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DIY Tutorial – Acorn Ornaments (Garland) and Pine Cone Ornaments

Welcome to Part 3 of my Christmas Tree Ornament Posts!
I grouped these ornaments together because they both come from nature!


When I first gathered acorns I intended them to be individual hanging ornaments.  Unfortunately I didn’t consider the size of my tree branches and I made the loops I glued on top of the acorns too small!  I sat them aside and wondered how I could use them.
After I made this ‘rope’ garland I thought how it would look nice to have the acorns hanging from it!  I love when things work out!
If you want to make a garland with your acorns, you may consider tying loops onto your rope first and THEN gluing your acorns to the loops.  Mine shift around but that doesn’t bother me enough to untie all the knots on my rope and tie the acorns on individually.
Natural Jute Rope* (if doing garland)
*I didn’t measure my rope but I’m estimating my finished garland (after tying the knots) is about 80-feet long.  Consider starting with a length of 90-feet for an average-sized tree.
-Hot Glue Gun + Glue Sticks

 We went for a family walk along the lake and found a bunch of acorns.  I was so happy because I knew I wanted some for our tree.  It was fun for the kids to try and find the biggest ones and they really thought it was a treasure to find ones with the hats on still or ‘twins’ or ‘triplets’ that were still attached on the stem.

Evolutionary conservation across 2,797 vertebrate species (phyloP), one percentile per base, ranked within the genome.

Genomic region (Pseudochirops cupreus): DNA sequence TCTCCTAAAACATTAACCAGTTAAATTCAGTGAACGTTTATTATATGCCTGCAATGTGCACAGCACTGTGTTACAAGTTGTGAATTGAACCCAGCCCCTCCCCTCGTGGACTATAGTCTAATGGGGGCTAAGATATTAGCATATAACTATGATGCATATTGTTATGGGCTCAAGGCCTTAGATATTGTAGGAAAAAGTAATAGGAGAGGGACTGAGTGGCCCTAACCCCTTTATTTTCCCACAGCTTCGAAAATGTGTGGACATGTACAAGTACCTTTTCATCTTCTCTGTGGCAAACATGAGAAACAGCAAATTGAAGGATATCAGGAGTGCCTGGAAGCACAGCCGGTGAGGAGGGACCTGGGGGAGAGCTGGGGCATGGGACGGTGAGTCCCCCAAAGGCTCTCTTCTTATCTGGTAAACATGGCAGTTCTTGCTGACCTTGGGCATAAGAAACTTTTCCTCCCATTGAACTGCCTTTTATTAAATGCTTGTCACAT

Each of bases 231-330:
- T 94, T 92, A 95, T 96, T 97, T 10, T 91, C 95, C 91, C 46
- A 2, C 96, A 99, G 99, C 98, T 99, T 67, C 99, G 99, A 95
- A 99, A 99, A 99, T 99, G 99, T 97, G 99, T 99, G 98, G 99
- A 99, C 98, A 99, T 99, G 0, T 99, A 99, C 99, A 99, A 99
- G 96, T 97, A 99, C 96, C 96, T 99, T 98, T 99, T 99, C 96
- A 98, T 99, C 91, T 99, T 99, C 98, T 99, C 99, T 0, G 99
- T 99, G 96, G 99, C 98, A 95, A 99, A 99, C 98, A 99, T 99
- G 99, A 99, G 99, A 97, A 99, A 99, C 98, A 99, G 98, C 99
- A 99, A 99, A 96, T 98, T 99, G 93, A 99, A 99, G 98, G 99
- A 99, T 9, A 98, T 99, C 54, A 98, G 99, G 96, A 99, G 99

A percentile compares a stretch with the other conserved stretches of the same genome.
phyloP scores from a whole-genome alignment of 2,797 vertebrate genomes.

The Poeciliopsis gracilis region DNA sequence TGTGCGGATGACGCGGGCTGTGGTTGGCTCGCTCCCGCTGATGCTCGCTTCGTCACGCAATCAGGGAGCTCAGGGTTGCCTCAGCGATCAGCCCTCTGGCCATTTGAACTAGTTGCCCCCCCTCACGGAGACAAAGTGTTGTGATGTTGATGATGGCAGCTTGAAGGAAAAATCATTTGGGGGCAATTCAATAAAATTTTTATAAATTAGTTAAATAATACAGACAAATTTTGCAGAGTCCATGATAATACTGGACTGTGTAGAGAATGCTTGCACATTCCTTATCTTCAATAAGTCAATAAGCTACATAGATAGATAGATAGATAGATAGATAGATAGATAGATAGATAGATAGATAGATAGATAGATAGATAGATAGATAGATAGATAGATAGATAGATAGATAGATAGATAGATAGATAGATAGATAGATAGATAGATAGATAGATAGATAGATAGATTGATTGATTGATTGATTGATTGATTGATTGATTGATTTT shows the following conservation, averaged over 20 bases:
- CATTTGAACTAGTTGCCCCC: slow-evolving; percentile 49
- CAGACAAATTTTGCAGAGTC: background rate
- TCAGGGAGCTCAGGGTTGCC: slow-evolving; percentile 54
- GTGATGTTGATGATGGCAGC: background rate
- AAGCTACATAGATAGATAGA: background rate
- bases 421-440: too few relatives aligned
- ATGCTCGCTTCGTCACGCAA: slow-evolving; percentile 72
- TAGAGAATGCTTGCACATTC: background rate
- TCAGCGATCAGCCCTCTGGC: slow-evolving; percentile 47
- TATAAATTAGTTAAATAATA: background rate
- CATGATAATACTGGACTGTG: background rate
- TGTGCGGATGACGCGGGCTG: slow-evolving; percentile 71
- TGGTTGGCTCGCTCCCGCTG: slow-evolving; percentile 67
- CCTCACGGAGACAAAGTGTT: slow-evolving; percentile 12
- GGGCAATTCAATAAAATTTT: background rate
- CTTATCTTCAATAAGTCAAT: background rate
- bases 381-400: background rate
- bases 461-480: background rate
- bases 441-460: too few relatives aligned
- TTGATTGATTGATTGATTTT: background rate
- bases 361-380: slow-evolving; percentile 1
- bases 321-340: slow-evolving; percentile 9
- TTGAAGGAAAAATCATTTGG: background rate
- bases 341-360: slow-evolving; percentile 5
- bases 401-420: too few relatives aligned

PICK YOUR ACORNS WISELY.  You want to pick the freshest ones so they’re not soft/rotten.  Even if they are fresh you still want to inspect them for any holes.  If there are holes in an acorn that means you will probably have a chubby little larvae emerging from them in a few weeks (I know from experience).

Clean your acorns from dirt and hot glue the tops on with a generous amount of glue.  If the tops haven’t fallen off yet, pull them off and glue them back on.

 Cut twine pieces, match the ends together and tie a knot as close to the end as possible.

 Put a pea-size amount of hot glue on the center of your acorn hat and press the twine knot until it cools.


For my jute rope I started in the center and started tying clusters of 3 knots all the way to the ends.  I eyeballed everything and it goes pretty fast if you do it mindlessly.
I slipped my acorns on my rope so there was one for every knot cluster.  The knots keep the acorns in place while on the tree.
 . . . . . . . . . . . . . . . . . .
-White Glossy Paint (Latex or Acrylic)
-Glitter (optional)
-String for Hangers
-Hot Glue Gun + Glue Sticks
Ensure your pinecones are clean.  Pour a layer of paint on a disposable plate and roll your pinecones around.  Sprinkle glitter over paint while it is still wet.  Let dry for several hours.
 Cut string so it will make a big enough loop to fit on your tree branches.  Match ends together and tie a knot.
Put a generous amount of glue on the bottom of your pinecone to ensure it will hold well.
Place feathers over excess glue and use your fingernail to press them in.
Pretty cute pinecones!
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